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Seeing the hilltop house and garden plot filled me with longing because the possibility of having my own cottage and a bit of earth to grow healing herbs and edibles seemed so unimaginable–at the time, I was a PhD student, working as a house cleaner and a part-time adjunct.

God and I talked about my desire for a real cottage and garden someday, but rather than live in what seemed an impossible future, I set to creating a little garden on my balcony, growing wildflowers, herbs, and inviting hummingbirds to visit. It was enough.

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Now, five years later and three moves, including one that took me from my beloved Seattle community to the beautiful river city of Dubuque, I have moved into the cottage of my dreams.

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Feeling settled and joyful about life in Dubuque and at the University of Dubuque, I knew it was time to buy, but there was a certain “something” that the many houses I considered lacked. One day, on a trip to a friend’s house, I happened to walk through one of my favorite neighborhoods, a two-minute walk from my campus office, and also near where I attend church. I sighed and prayed, “Lord, it would be so wonderful if there was a cottage in this area.” And there it was. Right there. I had missed it in my online search. Three days later, I put an offer in. Five weeks later I moved in.

Welcome to the Contemplative Cottage in the flesh!

Contemplative Cottage photo

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Moving into the cottage has also encouraged me to “move” back into this blog. Over the next set of posts, I’ll be sharing details about the sanctuary space I’m creating and some of the spiritual practices that are aiding me.

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I hope you will join me on this journey in attending deeply to life: looking for beauty, practicing peace, and gazing with love.

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Christ’s grace to you, and peace,

Susan


Mar 22 2015

How He Loves Us

The Woman at the Well - Sieger Köder

The Woman at the Well – Sieger Köder

My playlist song on repeat is How He Loves by David Crowder, sung a cappella by Hallal Music.

(If you want to listen, please first pause the Music for Dreaming in the column to the right >>)

“And we are His portion and He is our prize,
Drawn to redemption by the grace in His eyes,
If His grace is an ocean, we’re all sinking.
And Heaven meets earth like an unforeseen kiss,
And my heart turns violently inside of my chest,
I don’t have time to maintain these regrets,
When I think about the way…O, how He loves us.”

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A few weeks ago I officially graduated from Boston University after nine years working toward a PhD. Those of you who have followed this blog since it began in 2009 know that the road was rocky. At times, the journey felt more like an odyssey than a career path. Yet now, finished, and almost a year into teaching at the University of Dubuque seminary, I understand a little more C.S. Lewis’ belief that in heaven, one looks back on life and sees all joy and gratitude. Even now, it surprises me that I ever doubted whether I should (or could) finish. It is only a matter of God’s love, expressed through the many who supported me, and those unexplained moments of utter grace which only now shine with brilliance in memory. Even seeing so many lessons that took so long for me to learn, I can sing, “I don’t have time to maintain these regrets, when I think about the way…He loves us.”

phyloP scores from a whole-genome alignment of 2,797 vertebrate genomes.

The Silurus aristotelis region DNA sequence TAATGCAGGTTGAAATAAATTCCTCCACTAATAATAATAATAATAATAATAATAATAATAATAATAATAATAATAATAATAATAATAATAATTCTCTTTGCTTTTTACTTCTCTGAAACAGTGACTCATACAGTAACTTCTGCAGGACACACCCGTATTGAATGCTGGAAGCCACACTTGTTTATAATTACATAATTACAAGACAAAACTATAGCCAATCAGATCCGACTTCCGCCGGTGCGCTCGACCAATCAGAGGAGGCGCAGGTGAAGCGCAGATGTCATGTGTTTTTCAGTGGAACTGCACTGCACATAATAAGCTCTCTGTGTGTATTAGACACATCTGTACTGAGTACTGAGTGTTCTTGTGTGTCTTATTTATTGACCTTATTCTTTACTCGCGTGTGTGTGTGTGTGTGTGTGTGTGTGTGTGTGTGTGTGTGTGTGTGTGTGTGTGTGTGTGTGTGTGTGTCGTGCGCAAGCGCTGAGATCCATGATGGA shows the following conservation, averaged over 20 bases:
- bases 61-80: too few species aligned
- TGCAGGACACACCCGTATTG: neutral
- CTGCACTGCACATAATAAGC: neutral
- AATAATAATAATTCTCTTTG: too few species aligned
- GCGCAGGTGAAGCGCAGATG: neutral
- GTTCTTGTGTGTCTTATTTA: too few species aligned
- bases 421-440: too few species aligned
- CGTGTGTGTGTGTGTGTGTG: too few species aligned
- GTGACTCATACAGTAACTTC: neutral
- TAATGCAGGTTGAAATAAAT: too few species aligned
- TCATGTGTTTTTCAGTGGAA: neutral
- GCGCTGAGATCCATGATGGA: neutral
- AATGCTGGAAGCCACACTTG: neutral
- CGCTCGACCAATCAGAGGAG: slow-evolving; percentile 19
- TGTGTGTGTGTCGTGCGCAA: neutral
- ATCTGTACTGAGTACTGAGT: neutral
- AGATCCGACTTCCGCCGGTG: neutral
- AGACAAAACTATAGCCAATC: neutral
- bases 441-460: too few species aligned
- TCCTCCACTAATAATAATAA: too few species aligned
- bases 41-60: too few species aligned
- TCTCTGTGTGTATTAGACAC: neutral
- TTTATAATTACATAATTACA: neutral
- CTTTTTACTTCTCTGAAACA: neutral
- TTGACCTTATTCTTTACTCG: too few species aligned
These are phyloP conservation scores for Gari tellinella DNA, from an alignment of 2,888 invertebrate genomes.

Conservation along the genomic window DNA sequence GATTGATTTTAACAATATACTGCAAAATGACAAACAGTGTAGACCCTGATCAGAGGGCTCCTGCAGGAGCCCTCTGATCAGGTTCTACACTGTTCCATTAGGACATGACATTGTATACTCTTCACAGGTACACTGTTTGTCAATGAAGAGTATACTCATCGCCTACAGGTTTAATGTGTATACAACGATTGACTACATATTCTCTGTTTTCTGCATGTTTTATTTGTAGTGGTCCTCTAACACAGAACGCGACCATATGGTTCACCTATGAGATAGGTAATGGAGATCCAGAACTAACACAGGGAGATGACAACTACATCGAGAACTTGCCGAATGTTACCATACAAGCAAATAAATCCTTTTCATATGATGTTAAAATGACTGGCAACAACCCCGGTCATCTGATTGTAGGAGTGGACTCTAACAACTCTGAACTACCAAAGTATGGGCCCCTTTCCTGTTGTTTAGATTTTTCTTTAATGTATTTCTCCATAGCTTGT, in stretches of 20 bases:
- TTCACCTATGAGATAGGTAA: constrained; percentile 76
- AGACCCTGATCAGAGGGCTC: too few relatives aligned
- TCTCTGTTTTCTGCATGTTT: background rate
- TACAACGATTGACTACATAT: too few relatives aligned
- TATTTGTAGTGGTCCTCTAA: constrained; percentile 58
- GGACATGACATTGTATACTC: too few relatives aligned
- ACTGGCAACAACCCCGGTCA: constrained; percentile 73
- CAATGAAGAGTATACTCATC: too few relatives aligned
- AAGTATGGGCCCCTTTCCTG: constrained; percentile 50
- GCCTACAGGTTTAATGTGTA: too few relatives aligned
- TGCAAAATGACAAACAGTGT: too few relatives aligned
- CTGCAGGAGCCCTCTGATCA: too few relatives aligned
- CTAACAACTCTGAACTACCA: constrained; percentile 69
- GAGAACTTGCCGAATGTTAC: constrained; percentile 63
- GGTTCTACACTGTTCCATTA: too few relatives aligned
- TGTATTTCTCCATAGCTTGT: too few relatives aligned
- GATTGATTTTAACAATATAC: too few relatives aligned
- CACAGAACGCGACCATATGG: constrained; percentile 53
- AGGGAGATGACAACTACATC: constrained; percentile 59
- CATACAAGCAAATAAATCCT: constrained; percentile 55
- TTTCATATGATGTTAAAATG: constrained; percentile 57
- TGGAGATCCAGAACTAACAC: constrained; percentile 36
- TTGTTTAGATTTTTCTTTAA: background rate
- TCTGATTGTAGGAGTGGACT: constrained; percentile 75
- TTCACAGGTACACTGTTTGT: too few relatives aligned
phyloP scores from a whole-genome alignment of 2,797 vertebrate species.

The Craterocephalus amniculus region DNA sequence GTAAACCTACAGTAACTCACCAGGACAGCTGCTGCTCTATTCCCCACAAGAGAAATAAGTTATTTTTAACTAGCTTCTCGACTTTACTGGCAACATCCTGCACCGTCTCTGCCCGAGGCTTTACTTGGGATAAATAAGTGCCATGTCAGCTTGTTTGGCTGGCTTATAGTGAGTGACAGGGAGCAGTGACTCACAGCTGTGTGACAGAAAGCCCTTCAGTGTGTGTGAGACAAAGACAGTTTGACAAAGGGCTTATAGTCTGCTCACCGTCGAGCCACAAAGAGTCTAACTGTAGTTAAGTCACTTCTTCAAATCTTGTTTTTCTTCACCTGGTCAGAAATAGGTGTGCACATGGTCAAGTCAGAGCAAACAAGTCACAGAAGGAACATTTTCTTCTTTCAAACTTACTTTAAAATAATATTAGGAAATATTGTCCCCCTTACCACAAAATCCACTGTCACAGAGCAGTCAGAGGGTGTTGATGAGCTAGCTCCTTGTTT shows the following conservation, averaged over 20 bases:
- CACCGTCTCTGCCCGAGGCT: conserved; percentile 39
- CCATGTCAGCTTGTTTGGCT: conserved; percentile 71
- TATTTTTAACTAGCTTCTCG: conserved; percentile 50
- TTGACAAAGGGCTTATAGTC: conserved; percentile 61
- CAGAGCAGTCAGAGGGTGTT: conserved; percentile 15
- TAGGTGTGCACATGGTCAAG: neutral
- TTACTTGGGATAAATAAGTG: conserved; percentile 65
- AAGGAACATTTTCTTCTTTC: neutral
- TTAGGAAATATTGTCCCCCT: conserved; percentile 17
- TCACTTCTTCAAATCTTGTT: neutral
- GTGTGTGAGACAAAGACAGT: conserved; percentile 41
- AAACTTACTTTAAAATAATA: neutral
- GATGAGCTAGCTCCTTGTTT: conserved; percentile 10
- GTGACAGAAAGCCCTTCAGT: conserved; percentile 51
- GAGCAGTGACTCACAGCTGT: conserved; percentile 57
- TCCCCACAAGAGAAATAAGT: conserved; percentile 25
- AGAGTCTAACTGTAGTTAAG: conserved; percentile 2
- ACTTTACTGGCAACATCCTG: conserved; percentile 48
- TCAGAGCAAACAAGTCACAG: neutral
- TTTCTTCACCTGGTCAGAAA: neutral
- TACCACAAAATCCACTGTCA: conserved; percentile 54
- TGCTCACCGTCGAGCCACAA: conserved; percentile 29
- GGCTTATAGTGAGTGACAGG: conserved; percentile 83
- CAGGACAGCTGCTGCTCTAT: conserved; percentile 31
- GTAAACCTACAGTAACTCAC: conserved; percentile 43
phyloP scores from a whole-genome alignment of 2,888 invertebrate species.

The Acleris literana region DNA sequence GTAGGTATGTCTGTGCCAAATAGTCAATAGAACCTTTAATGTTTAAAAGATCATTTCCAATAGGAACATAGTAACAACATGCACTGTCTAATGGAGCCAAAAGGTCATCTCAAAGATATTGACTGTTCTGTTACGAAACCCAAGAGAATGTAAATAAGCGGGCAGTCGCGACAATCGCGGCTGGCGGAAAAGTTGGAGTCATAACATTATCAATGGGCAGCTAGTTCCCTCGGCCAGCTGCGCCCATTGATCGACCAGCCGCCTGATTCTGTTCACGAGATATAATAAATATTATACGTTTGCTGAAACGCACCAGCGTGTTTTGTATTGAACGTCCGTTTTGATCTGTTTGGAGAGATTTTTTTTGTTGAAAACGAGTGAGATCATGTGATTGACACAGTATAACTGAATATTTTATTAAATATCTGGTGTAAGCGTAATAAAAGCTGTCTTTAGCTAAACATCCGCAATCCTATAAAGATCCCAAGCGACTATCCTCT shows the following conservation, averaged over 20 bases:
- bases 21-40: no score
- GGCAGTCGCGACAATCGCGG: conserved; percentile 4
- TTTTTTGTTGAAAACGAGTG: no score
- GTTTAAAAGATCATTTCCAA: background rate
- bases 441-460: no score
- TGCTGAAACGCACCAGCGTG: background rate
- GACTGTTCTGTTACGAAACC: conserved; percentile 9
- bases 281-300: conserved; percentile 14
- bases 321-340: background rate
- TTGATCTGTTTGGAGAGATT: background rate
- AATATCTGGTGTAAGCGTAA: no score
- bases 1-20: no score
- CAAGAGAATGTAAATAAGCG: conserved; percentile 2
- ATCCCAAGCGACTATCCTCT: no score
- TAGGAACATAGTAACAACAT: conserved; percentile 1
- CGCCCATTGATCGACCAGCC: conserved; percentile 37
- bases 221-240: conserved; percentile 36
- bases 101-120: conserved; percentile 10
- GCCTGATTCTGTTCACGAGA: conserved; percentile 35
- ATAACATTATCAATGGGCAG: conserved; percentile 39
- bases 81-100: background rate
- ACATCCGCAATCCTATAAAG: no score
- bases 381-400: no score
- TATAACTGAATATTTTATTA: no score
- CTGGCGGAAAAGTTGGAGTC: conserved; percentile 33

Julian of Norwich captures it, too:

From the time these things were first revealed I had often wanted to know what was our Lord’s meaning. It was more than fifteen years after that I was answered in my spirit’s understanding. ‘You would know our Lord’s meaning in this thing! Know it well. Love was his meaning. Who showed it you? Love. What did he show you? Love. Why did he show you? Love. Why did he show it? For love. Hold on to this and you will know and understand love more and more. But you will not know or learn anything else ever!’ So it was that I learned that love was our Lord’s meaning. And I saw for certain, both here and elsewhere, that before ever he made us, God loved us; and that his love has never slackened, nor ever shall. In this love all his works have been done, and in this love he has made everything serve us; and in this love our life is everlasting.

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This past week, I spent a whirlwind few days back in Seattle, meeting the team for the upcoming Museum Without Walls Ireland trip and celebrating my graduation with so many dear friends who have loved and spurred me on to completion. Sitting in the Ladro Caffe windowseat, a place of formation, discernment, conversations, and reflection for nearly 20 years, I catch a glimpse of that same Love, shining through all those moments, some joyful, some painful, but all caught up in this amazing reality of God’s presence.